This briefing paper considers the liberal case for explicitly ‘pronatalist’ policies that aim to increase the birth rate in the UK. 28% of countries have adopted explicitly pronatalist measures, seeking to avert the economic and societal costs of potential population decline and ageing. Should the UK join them?
- Birth rates in Britain are on the decline. In 2020, the total fertility rate (TFR) – the number of children per woman – stood at 1.58 in England & Wales, almost half the post-World War Two peak of 2.93. The recent decline in fertility is even more pronounced in Scotland, where the TFR is 1.29.
- Since the early 1970s, the TFR has been below the critical replacement rate of 2.1 children. Depending on the scale of immigration and trends in life expectancy, the UK could see its population shrinking in the 21st Century.
- Overall, it is unclear whether raising the birth rate would improve the lives of would-be parents. On average, people are currently having fewer children than they say they would like. However, studies also suggest childbearing has a limited effect on parental happiness and life satisfaction.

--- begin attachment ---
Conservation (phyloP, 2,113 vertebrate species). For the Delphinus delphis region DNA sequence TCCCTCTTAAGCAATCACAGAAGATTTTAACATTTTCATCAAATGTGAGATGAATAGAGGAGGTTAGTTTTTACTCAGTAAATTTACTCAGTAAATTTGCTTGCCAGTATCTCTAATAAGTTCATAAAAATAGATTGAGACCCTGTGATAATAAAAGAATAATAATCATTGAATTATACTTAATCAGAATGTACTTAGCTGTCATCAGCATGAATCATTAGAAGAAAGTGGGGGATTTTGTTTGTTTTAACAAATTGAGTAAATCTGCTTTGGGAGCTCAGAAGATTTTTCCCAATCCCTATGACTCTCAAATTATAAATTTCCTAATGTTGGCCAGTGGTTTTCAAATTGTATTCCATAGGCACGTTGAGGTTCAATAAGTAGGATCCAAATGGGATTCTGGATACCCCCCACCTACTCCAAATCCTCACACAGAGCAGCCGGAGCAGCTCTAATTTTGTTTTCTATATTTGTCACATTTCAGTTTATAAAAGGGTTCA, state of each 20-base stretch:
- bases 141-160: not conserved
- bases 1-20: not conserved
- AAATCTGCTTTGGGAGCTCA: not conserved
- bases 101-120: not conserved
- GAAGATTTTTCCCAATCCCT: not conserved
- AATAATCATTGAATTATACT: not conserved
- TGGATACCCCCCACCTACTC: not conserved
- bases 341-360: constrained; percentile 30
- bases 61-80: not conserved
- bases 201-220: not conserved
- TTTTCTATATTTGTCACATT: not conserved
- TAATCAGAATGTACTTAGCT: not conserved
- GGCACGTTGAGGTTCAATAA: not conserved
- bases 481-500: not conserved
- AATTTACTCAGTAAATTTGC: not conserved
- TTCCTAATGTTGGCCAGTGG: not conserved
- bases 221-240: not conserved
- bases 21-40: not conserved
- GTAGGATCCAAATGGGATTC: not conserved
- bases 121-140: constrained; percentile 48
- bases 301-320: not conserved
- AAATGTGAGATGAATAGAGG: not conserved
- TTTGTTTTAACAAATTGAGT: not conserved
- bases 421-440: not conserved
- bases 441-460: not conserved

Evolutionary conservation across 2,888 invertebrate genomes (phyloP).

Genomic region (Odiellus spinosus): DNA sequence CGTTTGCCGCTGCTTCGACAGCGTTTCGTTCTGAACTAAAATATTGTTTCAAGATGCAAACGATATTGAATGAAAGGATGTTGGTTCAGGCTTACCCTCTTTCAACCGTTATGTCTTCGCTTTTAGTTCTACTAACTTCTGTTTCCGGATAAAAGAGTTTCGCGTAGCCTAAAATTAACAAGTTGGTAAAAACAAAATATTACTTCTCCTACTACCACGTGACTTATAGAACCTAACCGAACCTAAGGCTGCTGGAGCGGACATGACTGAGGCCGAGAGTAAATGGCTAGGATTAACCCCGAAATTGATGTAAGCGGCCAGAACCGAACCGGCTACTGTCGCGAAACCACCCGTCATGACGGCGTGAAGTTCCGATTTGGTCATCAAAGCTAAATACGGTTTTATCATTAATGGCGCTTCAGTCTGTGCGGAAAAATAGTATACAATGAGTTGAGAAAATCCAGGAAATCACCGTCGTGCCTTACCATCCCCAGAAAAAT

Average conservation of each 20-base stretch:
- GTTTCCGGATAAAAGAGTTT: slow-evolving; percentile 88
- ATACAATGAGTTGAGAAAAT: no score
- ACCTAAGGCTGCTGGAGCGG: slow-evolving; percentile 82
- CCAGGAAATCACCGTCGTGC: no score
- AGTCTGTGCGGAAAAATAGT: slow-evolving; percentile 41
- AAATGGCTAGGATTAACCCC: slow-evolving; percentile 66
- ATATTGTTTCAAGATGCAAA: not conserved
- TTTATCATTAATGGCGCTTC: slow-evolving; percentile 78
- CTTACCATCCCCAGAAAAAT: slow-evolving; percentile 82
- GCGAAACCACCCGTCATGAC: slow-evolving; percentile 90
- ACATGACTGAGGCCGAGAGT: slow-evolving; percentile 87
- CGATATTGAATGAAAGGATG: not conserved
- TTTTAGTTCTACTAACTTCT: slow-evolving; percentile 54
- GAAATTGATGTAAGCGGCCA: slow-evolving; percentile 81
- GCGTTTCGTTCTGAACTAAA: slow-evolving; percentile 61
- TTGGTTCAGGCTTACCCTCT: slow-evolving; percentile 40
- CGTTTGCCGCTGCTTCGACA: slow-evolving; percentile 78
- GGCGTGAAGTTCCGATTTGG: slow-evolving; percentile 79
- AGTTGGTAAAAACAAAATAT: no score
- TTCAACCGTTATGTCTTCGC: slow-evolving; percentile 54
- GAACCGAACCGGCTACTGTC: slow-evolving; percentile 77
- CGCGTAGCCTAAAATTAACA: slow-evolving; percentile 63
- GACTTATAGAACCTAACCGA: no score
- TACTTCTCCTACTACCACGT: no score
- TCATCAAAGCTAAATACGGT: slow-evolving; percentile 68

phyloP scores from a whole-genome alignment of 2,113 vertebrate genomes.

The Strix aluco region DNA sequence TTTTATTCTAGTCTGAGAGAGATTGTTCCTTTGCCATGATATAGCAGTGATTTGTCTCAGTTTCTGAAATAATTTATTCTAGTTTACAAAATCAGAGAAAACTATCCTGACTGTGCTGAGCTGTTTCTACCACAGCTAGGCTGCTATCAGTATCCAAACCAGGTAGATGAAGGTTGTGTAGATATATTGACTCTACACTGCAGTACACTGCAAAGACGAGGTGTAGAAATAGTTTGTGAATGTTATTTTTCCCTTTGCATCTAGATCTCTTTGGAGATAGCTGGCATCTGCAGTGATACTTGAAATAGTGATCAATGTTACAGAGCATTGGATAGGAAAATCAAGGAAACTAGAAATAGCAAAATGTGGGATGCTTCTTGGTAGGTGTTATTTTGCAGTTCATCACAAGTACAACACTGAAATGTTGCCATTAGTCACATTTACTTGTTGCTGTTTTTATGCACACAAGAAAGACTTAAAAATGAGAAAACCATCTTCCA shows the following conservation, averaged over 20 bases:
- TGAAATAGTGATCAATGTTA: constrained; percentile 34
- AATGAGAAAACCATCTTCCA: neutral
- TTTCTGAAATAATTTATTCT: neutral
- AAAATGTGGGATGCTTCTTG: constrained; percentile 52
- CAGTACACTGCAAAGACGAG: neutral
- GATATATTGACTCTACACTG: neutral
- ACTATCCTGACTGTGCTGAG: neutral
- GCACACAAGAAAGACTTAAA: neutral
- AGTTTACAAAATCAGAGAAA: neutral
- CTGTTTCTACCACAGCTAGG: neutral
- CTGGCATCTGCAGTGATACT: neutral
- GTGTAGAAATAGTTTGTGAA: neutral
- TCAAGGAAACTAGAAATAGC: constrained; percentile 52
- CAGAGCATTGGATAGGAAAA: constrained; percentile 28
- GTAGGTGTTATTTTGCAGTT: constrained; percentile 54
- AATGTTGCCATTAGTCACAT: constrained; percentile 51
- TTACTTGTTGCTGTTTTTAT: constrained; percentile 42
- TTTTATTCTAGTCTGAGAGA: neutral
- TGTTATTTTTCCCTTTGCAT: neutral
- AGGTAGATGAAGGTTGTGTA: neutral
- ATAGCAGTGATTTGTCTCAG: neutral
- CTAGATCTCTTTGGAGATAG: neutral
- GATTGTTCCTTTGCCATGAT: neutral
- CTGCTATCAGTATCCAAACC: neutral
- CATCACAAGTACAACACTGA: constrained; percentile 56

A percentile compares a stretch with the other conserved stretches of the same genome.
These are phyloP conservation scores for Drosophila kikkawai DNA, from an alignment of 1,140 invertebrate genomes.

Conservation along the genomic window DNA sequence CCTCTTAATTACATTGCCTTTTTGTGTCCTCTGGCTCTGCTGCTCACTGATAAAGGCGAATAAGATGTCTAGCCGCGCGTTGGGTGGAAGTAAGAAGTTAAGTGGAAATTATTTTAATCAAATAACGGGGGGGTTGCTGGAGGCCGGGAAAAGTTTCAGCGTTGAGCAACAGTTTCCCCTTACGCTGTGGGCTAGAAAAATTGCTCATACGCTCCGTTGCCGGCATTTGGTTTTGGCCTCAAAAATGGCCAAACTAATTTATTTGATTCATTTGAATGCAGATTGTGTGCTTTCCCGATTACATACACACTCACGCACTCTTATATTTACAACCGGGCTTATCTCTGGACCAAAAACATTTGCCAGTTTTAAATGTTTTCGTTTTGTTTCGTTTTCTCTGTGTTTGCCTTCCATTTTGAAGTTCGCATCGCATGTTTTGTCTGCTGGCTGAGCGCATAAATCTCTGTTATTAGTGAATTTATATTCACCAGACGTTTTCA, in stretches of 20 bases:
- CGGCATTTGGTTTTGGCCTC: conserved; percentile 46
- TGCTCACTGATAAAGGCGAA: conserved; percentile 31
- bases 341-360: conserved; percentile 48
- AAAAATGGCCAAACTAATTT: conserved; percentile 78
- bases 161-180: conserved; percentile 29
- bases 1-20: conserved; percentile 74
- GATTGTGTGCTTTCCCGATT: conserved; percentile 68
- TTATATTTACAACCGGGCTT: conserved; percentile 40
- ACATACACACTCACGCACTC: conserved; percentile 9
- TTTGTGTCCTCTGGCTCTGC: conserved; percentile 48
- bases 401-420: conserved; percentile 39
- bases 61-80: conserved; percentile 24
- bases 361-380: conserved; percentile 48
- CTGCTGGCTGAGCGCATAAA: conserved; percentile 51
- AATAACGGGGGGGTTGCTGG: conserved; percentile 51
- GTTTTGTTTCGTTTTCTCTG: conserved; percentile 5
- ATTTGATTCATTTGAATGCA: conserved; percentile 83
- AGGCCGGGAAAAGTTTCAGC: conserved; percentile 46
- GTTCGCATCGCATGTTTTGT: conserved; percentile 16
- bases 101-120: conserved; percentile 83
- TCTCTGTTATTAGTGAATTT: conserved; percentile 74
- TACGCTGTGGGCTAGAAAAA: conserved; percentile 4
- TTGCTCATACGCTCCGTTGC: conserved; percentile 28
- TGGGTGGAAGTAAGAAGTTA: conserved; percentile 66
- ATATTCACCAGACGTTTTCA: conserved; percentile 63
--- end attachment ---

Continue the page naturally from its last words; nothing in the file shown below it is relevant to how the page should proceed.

- Plausibly, pronatalist policies are good because they benefit the people that are created. But holding that view requires taking strong positions on some of the trickiest questions in philosophy. Different readers will respond in different ways to how one should regard the “yet-to-be-born”.
- The economic case for pronatalism is perhaps the strongest and least controversial. Under plausible assumptions, low fertility rates are set to shrink the workforce, stifle demand and slow innovation, suppressing GDP growth and stretching the public finances.
- Policies such as payments to parents, greater parental leave entitlement and cheaper childcare can increase fertility rates, though it is unclear by how much. However, any policy that would significantly alter the fertility rate would likely cost tens of billions of pounds.
- Given these uncertainties, we do not recommended that the government pursues a distinct ‘population strategy’ to increase the birth rate. However, the government should convene a cross-departmental working group to examine how different policies affect the birth rate. A House of Lords special inquiry committee on pronatalism should also be formed in 2022.